GM distancing from Lyft as it readies Cruise AV launch

Nora Naughton
The Detroit News

Detroit – General Motors Co. is preparing for a future driven by ride-sharing and autonomous vehicles, but CEO Mary Barra again distanced the automaker from ride-sharing company Lyft Inc. at the company's annual meeting Tuesday.

General Motors CEO Mary Barra speaks to the news media before the automobile maker's annual meeting of shareholders at GM world headquarters June 12, 2018 in Detroit, Michigan.

"We still have a financial investment in Lyft. I have a lot of respect for John Zimmer and Logan Green who are the founders of Lyft," Barra said. "Right now, though, we have no active projects underway."

Her confirmation that GM and Lyft are not actively working together on a new project comes a week after GM President Dan Ammann stepped down from Lyft's board. Maggie Wilderotter, a former telecommunications executive who sits on Hewlett Packard Enterprise Co.’s board with Ammann, will fill his seat.

GM invested $500 million in Lyft in 2016.

The Detroit automaker is pushing toward a commercial launch of its driverless Cruise AV next year, with a ride-hailing service in a yet-to-be-named U.S. city. That effort took a leap forward at the end of last month with a landmark investment from Japan's SoftBank into its GM Cruise autonomous operation. It's the latest step forward in a movement toward GM's promised commercial launch of a driverless car without a steering wheel or pedals slated for next year.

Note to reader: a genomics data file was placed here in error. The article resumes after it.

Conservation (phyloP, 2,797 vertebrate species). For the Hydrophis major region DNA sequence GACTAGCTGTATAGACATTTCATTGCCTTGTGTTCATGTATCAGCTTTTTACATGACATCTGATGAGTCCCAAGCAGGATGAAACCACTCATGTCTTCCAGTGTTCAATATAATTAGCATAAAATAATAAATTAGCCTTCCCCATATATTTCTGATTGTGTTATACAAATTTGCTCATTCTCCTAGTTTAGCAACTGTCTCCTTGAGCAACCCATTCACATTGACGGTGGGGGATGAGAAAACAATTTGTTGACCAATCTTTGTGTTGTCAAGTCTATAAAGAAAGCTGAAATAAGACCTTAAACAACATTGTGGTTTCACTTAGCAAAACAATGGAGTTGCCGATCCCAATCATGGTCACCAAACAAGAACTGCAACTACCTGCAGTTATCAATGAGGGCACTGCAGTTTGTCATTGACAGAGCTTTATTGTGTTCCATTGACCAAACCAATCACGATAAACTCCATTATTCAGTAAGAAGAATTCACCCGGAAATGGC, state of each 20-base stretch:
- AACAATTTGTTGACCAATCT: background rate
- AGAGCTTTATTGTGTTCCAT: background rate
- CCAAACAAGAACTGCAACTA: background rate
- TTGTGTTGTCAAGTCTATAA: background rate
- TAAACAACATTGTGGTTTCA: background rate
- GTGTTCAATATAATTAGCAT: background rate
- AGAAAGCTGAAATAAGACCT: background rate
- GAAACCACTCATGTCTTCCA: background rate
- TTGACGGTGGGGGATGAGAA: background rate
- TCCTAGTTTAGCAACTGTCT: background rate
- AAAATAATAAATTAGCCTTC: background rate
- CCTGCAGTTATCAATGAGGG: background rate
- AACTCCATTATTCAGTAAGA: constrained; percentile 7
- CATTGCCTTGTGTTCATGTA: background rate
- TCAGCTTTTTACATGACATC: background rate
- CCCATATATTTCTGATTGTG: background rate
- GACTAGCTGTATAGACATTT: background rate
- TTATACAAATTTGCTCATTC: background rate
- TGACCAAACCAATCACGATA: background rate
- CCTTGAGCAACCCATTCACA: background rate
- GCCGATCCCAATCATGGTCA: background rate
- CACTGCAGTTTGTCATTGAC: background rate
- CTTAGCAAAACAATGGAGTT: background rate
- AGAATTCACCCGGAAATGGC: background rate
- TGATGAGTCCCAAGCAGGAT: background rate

Barra said GM is coming off of a "transformative" year in 2017 that included steps to prepare for an eventual shift in the automotive industry to electric and autonomous vehicles.

"I think it’s one of the most exciting times in my career in the auto industry where we really have a strong core business and we’re in a transformative era," Barra said. 

The company also did some global reorganization in 2017 when it left the European market, selling its Opel-Vauxhall business to PSA Groupe in France. The Detroit automaker has also pulled back in Russia and India in the past three years. 

At the start of this year, the company renegotiated its agreement with its South Korean labor union that is expected to generate between $400 million and $500 million in annual cost-savings when coupled with a planned closure of its Gunsan plant next month.

GM faces new global challenges in the coming year as the Trump administration looks to renegotiate the North American Free Trade Agreement, postures on trade with China and looks to impose tariffs on steel and aluminum. 

"There’s a lot of moving pieces on trade and the auto industry is exceptionally complex," Barra said. 

The company has continued to share its input with the Trump administration through these negotiations, Barra said, and GM is still taking a wait-and-see stance on the final impacts.

GM is seeing cost increase related to steel and aluminum tariffs, she said, but said the company is still "working hard to understand those impacts (and) working to offset to the extent that we can."

"I really think it’s early days," she said.

Twitter: @noranaughton